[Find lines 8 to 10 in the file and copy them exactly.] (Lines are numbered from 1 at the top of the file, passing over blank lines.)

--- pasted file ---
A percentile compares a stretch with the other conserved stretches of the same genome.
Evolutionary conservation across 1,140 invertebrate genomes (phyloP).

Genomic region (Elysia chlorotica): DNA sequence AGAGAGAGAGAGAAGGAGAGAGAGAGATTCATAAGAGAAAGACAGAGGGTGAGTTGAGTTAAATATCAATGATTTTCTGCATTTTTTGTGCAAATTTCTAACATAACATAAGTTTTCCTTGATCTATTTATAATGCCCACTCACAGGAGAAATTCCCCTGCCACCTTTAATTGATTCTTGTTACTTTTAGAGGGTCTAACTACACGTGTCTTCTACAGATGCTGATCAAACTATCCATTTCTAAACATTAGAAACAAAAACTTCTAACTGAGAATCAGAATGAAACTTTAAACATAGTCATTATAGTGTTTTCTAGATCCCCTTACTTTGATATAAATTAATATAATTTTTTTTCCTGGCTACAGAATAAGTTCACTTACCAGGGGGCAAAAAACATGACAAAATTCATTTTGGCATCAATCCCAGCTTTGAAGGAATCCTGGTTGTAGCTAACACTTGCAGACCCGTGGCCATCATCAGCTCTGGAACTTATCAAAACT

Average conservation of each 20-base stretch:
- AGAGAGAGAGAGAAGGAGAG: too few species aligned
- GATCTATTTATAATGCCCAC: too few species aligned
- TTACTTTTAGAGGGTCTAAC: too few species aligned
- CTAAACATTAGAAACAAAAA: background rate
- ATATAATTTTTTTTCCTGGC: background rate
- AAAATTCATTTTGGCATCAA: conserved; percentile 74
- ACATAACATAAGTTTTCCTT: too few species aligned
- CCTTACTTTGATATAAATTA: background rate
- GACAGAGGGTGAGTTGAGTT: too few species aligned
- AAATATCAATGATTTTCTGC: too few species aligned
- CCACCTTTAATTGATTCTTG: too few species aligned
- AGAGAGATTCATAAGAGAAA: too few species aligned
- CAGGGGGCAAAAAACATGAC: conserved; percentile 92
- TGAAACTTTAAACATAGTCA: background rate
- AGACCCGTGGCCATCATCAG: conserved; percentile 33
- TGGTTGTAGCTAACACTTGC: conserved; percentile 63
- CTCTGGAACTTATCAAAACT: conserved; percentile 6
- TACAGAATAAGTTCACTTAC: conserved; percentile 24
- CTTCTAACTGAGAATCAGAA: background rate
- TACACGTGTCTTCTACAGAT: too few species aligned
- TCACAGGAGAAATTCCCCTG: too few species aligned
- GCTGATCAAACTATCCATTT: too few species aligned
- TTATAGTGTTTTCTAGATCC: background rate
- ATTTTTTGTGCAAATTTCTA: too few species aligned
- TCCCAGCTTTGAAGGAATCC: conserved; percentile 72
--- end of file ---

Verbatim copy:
- CTAAACATTAGAAACAAAAA: background rate
- ATATAATTTTTTTTCCTGGC: background rate
- AAAATTCATTTTGGCATCAA: conserved; percentile 74